Dec. 9 (Bloomberg) -- Demand for Denmark’s krone is testing the central bank’s toolkit as it sends interest rates to record lows and adds liquidity in an effort to counter a capital influx that’s intensified as the euro area’s crisis deepens.
Nationalbanken yesterday cut its lending rate to 0.8 percent from 1.2 percent to maintain the krone’s peg to the euro, after the European Central Bank lowered its main rate a quarter of a percentage point to 1 percent. The Copenhagen-based bank will also offer banks and mortgage lenders three-year loans and conduct regular operations to adjust liquidity to support the currency peg, it said.
“Investors are spreading their risk on more currencies amid the euro crisis,” Anders H. Svennesen, portfolio manager at Hilleroed, Denmark-based ATP, with $130 billion in assets, said in an interview. “That’s benefiting Danish assets, along with for example Swedish, Norwegian and Swiss.”
ECB officials, meeting under the presidency of Mario Draghi for a second time, have signaled they may step up efforts to end the euro area’s debt crisis 19 months after Greece became the bloc’s first nation to seek a bailout. Denmark’s main rate has been below the ECB’s since the two banks last cut borrowing costs on Nov. 3.
“There seems to be interest from both foreign and domestic investors for Danish government bonds,” Svennesen said. His fund held Danish government debt worth 197 billion kroner ($35.3 billion) at the end of 2010 and has kept the size of the investment almost unchanged this year, he said.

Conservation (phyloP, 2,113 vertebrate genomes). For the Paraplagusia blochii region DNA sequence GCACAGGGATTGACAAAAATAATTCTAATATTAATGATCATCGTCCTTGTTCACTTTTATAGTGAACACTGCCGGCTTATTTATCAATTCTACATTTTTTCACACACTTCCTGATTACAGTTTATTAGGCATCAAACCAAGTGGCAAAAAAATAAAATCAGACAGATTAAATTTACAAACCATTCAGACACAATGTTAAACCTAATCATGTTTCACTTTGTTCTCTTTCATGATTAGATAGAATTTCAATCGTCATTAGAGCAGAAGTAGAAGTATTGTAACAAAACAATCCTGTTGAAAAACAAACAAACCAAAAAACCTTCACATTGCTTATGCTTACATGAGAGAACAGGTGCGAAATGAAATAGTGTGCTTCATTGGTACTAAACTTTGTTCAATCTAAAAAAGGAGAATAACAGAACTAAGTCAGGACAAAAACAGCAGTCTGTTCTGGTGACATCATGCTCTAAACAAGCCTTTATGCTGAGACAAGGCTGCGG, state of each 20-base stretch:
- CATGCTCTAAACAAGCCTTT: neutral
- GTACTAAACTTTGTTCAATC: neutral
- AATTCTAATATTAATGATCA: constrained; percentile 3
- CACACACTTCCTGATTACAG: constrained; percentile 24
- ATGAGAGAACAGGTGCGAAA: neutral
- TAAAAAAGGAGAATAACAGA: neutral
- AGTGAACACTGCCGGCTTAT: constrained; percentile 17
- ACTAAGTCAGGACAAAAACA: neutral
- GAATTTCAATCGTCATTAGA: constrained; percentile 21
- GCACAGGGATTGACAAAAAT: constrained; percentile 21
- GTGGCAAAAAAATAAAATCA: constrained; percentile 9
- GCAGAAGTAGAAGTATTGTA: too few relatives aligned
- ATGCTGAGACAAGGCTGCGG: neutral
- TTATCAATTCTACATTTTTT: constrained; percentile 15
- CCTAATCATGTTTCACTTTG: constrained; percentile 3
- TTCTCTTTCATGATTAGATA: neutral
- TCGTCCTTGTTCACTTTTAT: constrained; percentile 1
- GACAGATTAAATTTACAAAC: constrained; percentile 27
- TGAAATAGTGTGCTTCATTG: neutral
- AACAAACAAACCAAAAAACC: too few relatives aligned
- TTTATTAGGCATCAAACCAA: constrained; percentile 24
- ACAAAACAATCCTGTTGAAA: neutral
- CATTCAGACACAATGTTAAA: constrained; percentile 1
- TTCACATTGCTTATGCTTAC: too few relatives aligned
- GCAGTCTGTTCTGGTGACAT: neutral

Denmark’s central bank, whose sole mandate is to keep the krone within a 2.25 percent band against the euro, doesn’t hold scheduled meetings and can change its rates at any time to defend the peg.
The krone traded at 7.4353 against the euro yesterday in Copenhagen. That compares with a six-month average of 7.4482, according to Bloomberg data. The central bank seeks to defend a central target of 7.46038 against Europe’s single currency and in practice only tolerates swings well within the 2.25 percent band.
The ECB is likely to cut its main rate again in January, bringing its benchmark to 0.75 percent and forcing the Danish lending rate down to 0.55 percent “or even lower,” said Arne Lohmann Rasmussen, chief analyst at Danske Bank A/S, in a note.
“We’re fast approaching de facto zero rates in Denmark,” Lohmann Rasmussen said. “This is driven by the large inflow into Danish government bonds in recent months.”
Foreign investors raised their share of Danish bonds to 34 percent of the total in October from 27 percent at the beginning of the year, Lohmann Rasmussen said.
“We expect the purchases to continue through December,” he said.
It costs Denmark about five basis points less than Germany to borrow for 10 years. The Nordic country pays about 25 basis points less than Germany to borrow for 30 years.
Denmark’s $325 billion economy is Scandinavia’s worst performing as the nation grapples with a banking crisis and housing slump. Most of the country’s banks have been cut off from funding markets, squeezing credit and stalling growth.
Still, investors are rewarding the Nordic nation’s limited debt burden. Denmark’s government debt will be 44.1 percent of gross domestic product this year, compared with a euro-area average of 88 percent, the European Commission said Nov. 10.
Denmark’s burden is relatively small because “a lot of debt was paid off in the good years before the crisis,” Svennesen said.
Denmark used a net 10.7 billion kroner ($1.93 billion) of foreign currency last month to protect the krone’s peg against the euro through so-called interventions, the central bank said Dec. 2. Denmark had foreign reserves of 467.7 billion kroner at the end of November, compared with a five-year average of 287.2 billion kroner, according to Bloomberg data.
“The big interest in Danish securities underlines that the country is perceived as a safe haven in the current crisis,” Lohmann Rasmussen said.
--Editors: Tasneem Brogger, Kati Pohjanpalo.
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